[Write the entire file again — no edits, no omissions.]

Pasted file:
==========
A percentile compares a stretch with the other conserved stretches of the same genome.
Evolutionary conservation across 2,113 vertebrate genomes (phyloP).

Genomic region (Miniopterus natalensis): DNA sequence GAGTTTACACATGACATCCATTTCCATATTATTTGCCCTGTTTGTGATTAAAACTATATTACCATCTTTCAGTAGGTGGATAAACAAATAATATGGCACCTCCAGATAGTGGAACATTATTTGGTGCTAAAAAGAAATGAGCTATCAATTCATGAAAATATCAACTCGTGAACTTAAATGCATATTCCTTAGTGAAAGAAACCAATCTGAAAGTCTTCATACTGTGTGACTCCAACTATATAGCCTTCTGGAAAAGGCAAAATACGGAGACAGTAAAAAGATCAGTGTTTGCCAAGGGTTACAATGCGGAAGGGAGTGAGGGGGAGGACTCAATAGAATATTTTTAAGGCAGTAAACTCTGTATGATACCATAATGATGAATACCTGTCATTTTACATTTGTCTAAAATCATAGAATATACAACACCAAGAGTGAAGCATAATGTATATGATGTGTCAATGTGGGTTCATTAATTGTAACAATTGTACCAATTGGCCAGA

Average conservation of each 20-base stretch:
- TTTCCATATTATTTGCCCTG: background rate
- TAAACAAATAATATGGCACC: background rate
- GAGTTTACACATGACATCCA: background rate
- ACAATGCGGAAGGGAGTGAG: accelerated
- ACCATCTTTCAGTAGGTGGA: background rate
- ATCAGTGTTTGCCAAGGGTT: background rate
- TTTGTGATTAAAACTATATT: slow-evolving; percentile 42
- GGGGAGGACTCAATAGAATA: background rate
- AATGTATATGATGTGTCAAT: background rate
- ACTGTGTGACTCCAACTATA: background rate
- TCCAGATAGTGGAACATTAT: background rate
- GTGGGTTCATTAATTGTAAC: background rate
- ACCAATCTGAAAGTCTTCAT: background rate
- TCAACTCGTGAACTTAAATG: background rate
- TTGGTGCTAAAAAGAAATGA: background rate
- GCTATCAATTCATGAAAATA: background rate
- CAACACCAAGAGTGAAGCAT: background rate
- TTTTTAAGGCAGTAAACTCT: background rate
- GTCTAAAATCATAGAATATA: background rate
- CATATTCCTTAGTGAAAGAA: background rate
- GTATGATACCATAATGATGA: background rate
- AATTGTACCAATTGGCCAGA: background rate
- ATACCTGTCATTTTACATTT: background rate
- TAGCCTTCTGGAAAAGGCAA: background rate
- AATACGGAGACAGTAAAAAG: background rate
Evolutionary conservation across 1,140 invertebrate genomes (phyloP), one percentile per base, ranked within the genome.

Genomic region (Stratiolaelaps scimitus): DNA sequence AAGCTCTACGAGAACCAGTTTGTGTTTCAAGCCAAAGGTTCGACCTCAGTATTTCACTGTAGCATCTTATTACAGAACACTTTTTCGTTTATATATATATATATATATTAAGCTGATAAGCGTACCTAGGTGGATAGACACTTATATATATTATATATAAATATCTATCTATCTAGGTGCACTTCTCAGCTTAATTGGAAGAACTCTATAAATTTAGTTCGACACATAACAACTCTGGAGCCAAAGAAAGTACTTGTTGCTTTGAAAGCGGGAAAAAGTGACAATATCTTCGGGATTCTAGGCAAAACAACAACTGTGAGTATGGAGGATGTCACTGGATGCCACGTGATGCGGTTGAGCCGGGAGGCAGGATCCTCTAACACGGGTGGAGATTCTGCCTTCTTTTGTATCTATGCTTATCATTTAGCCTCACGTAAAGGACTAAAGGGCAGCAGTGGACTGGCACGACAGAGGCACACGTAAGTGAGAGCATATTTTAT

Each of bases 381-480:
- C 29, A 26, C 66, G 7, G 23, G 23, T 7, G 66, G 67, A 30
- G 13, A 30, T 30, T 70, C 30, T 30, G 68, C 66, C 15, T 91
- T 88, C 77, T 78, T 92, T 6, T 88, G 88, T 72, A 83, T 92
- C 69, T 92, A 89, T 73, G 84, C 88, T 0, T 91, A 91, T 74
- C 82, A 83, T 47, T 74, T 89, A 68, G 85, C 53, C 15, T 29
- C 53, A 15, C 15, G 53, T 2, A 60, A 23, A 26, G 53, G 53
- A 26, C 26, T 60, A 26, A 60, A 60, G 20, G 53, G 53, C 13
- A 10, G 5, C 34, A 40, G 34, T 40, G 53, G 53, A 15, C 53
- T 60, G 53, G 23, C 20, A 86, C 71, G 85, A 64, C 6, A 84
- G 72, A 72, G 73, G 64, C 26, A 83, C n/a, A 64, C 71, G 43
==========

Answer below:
A percentile compares a stretch with the other conserved stretches of the same genome.
Evolutionary conservation across 2,113 vertebrate genomes (phyloP).

Genomic region (Miniopterus natalensis): DNA sequence GAGTTTACACATGACATCCATTTCCATATTATTTGCCCTGTTTGTGATTAAAACTATATTACCATCTTTCAGTAGGTGGATAAACAAATAATATGGCACCTCCAGATAGTGGAACATTATTTGGTGCTAAAAAGAAATGAGCTATCAATTCATGAAAATATCAACTCGTGAACTTAAATGCATATTCCTTAGTGAAAGAAACCAATCTGAAAGTCTTCATACTGTGTGACTCCAACTATATAGCCTTCTGGAAAAGGCAAAATACGGAGACAGTAAAAAGATCAGTGTTTGCCAAGGGTTACAATGCGGAAGGGAGTGAGGGGGAGGACTCAATAGAATATTTTTAAGGCAGTAAACTCTGTATGATACCATAATGATGAATACCTGTCATTTTACATTTGTCTAAAATCATAGAATATACAACACCAAGAGTGAAGCATAATGTATATGATGTGTCAATGTGGGTTCATTAATTGTAACAATTGTACCAATTGGCCAGA

Average conservation of each 20-base stretch:
- TTTCCATATTATTTGCCCTG: background rate
- TAAACAAATAATATGGCACC: background rate
- GAGTTTACACATGACATCCA: background rate
- ACAATGCGGAAGGGAGTGAG: accelerated
- ACCATCTTTCAGTAGGTGGA: background rate
- ATCAGTGTTTGCCAAGGGTT: background rate
- TTTGTGATTAAAACTATATT: slow-evolving; percentile 42
- GGGGAGGACTCAATAGAATA: background rate
- AATGTATATGATGTGTCAAT: background rate
- ACTGTGTGACTCCAACTATA: background rate
- TCCAGATAGTGGAACATTAT: background rate
- GTGGGTTCATTAATTGTAAC: background rate
- ACCAATCTGAAAGTCTTCAT: background rate
- TCAACTCGTGAACTTAAATG: background rate
- TTGGTGCTAAAAAGAAATGA: background rate
- GCTATCAATTCATGAAAATA: background rate
- CAACACCAAGAGTGAAGCAT: background rate
- TTTTTAAGGCAGTAAACTCT: background rate
- GTCTAAAATCATAGAATATA: background rate
- CATATTCCTTAGTGAAAGAA: background rate
- GTATGATACCATAATGATGA: background rate
- AATTGTACCAATTGGCCAGA: background rate
- ATACCTGTCATTTTACATTT: background rate
- TAGCCTTCTGGAAAAGGCAA: background rate
- AATACGGAGACAGTAAAAAG: background rate
Evolutionary conservation across 1,140 invertebrate genomes (phyloP), one percentile per base, ranked within the genome.

Genomic region (Stratiolaelaps scimitus): DNA sequence AAGCTCTACGAGAACCAGTTTGTGTTTCAAGCCAAAGGTTCGACCTCAGTATTTCACTGTAGCATCTTATTACAGAACACTTTTTCGTTTATATATATATATATATATTAAGCTGATAAGCGTACCTAGGTGGATAGACACTTATATATATTATATATAAATATCTATCTATCTAGGTGCACTTCTCAGCTTAATTGGAAGAACTCTATAAATTTAGTTCGACACATAACAACTCTGGAGCCAAAGAAAGTACTTGTTGCTTTGAAAGCGGGAAAAAGTGACAATATCTTCGGGATTCTAGGCAAAACAACAACTGTGAGTATGGAGGATGTCACTGGATGCCACGTGATGCGGTTGAGCCGGGAGGCAGGATCCTCTAACACGGGTGGAGATTCTGCCTTCTTTTGTATCTATGCTTATCATTTAGCCTCACGTAAAGGACTAAAGGGCAGCAGTGGACTGGCACGACAGAGGCACACGTAAGTGAGAGCATATTTTAT

Each of bases 381-480:
- C 29, A 26, C 66, G 7, G 23, G 23, T 7, G 66, G 67, A 30
- G 13, A 30, T 30, T 70, C 30, T 30, G 68, C 66, C 15, T 91
- T 88, C 77, T 78, T 92, T 6, T 88, G 88, T 72, A 83, T 92
- C 69, T 92, A 89, T 73, G 84, C 88, T 0, T 91, A 91, T 74
- C 82, A 83, T 47, T 74, T 89, A 68, G 85, C 53, C 15, T 29
- C 53, A 15, C 15, G 53, T 2, A 60, A 23, A 26, G 53, G 53
- A 26, C 26, T 60, A 26, A 60, A 60, G 20, G 53, G 53, C 13
- A 10, G 5, C 34, A 40, G 34, T 40, G 53, G 53, A 15, C 53
- T 60, G 53, G 23, C 20, A 86, C 71, G 85, A 64, C 6, A 84
- G 72, A 72, G 73, G 64, C 26, A 83, C n/a, A 64, C 71, G 43